...and while I defend your right to hold a circle jerk, I respectfully suggest that you might want to clarify the nature of your communication by opening a new topic and leaving this thread to those who are interested in the U.S. Constitution.

    After all, you don't see me going over to the "Blue Boy" blog to sprinkle excerpts from America's founding documents between other people's homo-erotic posts, now do you?
     
  13. 4nsicdoc

    4nsicdoc Original Member

    OK, Elizabeth, good call. But I would urge people not to spend all their time on the sparse but importnt words in the Constitution. Since our form of government is supposed to include the Supreme Court as the final arbiter of the meaning, it is necessary to include those cases as part of the context. An extremely important case when discussing the "right to privacy" is Griswold v. Connecticut, the 1965 case overturning Connecticut's 1879 ban against birth control measures, including condoms and IUDs. In that case, the Supremes (not the Diana Ross ones who were really hot in 1965, but the William O Douglas ones) for the first time found that the "penumbral emanations" from the 9th Amendment and other provisions guaranteed a "right to privacy." Griswold is the direct ancestor of Roe v. Wade.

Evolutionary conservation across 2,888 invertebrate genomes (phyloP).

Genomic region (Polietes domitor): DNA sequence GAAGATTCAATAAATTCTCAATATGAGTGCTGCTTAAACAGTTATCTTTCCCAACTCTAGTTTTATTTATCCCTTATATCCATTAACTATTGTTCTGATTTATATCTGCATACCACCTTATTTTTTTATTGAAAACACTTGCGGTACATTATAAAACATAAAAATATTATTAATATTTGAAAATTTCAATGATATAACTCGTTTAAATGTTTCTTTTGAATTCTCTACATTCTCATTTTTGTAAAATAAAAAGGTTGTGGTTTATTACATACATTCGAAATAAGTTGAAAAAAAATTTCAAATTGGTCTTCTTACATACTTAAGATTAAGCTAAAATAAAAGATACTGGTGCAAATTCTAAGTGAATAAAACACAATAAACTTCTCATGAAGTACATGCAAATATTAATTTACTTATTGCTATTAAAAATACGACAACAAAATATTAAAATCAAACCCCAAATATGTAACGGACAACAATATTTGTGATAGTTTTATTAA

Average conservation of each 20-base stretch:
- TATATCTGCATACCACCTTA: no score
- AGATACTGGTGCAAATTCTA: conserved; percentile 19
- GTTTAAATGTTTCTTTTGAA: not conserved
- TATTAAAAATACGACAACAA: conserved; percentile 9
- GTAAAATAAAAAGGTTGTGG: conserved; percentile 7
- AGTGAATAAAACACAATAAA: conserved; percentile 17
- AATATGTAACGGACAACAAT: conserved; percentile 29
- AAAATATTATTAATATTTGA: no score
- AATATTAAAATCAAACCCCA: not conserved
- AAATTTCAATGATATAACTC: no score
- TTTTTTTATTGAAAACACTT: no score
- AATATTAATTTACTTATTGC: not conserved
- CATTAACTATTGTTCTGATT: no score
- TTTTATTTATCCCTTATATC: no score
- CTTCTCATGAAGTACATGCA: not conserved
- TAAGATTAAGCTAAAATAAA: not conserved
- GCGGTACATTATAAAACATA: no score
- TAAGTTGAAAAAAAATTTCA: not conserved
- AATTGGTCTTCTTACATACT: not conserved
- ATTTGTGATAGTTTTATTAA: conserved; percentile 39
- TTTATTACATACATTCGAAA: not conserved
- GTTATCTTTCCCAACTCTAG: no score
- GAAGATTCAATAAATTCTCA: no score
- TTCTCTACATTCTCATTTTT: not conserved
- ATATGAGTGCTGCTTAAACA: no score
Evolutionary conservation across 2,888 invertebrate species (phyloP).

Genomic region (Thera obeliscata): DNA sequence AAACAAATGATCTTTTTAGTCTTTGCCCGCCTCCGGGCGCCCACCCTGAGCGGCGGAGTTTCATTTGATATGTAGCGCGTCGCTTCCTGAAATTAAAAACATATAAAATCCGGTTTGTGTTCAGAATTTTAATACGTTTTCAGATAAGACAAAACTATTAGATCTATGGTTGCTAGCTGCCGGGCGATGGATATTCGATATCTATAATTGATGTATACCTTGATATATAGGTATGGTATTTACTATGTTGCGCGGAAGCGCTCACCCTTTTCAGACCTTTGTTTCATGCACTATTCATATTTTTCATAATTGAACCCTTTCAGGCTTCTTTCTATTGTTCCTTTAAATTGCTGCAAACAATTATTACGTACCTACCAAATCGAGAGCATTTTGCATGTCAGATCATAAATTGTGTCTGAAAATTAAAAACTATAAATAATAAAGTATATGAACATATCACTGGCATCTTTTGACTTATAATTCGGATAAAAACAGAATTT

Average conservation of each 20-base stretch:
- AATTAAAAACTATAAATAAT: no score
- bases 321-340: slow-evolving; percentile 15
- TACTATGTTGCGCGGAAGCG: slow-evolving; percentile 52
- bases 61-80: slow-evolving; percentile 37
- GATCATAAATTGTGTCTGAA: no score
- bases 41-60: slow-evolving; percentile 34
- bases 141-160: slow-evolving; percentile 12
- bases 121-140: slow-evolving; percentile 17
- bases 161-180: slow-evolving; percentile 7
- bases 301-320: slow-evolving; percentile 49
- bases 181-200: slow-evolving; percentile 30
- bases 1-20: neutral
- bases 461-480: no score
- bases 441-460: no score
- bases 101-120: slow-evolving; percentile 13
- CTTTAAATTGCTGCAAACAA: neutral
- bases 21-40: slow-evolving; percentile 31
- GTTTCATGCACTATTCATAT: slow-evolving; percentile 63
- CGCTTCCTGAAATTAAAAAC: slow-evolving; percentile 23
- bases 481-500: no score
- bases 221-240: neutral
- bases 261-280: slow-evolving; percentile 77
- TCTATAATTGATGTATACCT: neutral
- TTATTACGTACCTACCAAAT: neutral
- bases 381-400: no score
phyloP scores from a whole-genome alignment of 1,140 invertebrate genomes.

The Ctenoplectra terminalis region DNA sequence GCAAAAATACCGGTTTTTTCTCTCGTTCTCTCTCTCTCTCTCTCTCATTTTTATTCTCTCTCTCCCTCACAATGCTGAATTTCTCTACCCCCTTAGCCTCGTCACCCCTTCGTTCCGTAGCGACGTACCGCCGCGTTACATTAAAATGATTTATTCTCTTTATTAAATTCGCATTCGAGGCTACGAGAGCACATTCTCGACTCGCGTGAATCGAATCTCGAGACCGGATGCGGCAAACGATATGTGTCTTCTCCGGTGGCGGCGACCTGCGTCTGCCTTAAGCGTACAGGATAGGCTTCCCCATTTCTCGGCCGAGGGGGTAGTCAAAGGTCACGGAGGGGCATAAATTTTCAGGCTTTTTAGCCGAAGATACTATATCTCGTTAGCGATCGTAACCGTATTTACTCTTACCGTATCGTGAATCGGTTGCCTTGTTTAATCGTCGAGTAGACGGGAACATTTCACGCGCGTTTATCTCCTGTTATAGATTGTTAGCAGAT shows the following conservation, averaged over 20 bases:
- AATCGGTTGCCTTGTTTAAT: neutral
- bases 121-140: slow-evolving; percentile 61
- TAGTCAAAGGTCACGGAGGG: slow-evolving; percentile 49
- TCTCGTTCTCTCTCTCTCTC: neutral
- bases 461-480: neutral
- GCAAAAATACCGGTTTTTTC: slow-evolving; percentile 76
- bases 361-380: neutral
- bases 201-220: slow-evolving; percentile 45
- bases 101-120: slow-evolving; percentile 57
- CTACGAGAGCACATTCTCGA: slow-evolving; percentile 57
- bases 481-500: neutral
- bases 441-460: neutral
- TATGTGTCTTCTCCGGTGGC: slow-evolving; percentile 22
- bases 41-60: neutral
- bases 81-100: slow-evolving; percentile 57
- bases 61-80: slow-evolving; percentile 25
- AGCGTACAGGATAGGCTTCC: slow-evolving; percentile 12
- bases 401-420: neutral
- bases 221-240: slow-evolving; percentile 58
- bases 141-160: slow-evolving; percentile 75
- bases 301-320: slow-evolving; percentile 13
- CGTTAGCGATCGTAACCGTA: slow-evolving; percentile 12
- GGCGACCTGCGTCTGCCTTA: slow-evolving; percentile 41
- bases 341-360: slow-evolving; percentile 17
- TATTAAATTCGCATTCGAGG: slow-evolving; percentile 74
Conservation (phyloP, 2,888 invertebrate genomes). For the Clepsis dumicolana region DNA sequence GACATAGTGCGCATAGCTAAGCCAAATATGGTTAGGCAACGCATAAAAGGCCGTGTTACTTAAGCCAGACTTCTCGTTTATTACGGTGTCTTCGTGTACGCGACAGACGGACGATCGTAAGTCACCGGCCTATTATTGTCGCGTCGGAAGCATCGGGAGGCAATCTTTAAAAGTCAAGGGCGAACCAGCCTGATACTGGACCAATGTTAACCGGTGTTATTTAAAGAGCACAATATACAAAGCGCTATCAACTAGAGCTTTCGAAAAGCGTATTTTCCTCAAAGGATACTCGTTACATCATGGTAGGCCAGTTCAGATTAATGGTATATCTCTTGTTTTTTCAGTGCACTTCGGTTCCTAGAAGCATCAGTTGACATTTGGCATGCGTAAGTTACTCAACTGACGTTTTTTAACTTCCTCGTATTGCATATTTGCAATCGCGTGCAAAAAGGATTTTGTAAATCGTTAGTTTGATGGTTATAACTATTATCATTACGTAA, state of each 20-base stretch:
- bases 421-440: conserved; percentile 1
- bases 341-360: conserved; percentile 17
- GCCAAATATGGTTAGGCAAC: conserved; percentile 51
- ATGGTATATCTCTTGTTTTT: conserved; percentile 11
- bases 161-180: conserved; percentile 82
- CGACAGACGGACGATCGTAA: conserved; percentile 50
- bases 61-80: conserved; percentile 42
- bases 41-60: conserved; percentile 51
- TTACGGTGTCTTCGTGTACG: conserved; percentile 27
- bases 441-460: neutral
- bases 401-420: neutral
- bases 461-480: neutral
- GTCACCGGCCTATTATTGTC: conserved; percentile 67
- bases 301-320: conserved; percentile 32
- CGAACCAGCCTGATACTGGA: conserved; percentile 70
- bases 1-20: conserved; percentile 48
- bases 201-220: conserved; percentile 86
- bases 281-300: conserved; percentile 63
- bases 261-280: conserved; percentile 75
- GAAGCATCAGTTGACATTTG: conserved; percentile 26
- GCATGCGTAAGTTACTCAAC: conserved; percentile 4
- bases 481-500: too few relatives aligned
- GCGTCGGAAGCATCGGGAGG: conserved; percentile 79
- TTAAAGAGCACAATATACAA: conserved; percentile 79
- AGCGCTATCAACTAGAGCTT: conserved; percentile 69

The case is at http://caselaw.lp.findlaw.com/scripts/getcase.pl?navby=CASE&court=US&vol=381&page=479.
     
    Elizabeth Conley likes this.
  14. Elizabeth Conley

    Elizabeth Conley Original Member

    Defining the Supreme Court as the "final arbiter of meaning" has done as much harm as good lately, but I get your point. I bolded and high-lighted the words I did because you don't have to dig very deep into the Constitution to see why much of the abuse the TSA levies against citizens is illegal. The practice of pretending "policies" of federal agencies equate to or even supersede actual legislation is obviously unconstitutional. Our legislators are derelict in their duties when they allow the TSA to run wild. Judges aren't interpreting the Constitution when they pretend federal agencies' policies supersede actual legislation; they're dismantling the very checks and balances within the Constitution that provide our system of government with credibility.

    As for your point about citizens' rights to privacy, I agree. We have that right. We also have 4th amendment rights, and I don't want to see "privacy" substituted for "security in person and property against unreasonable searches and seizures."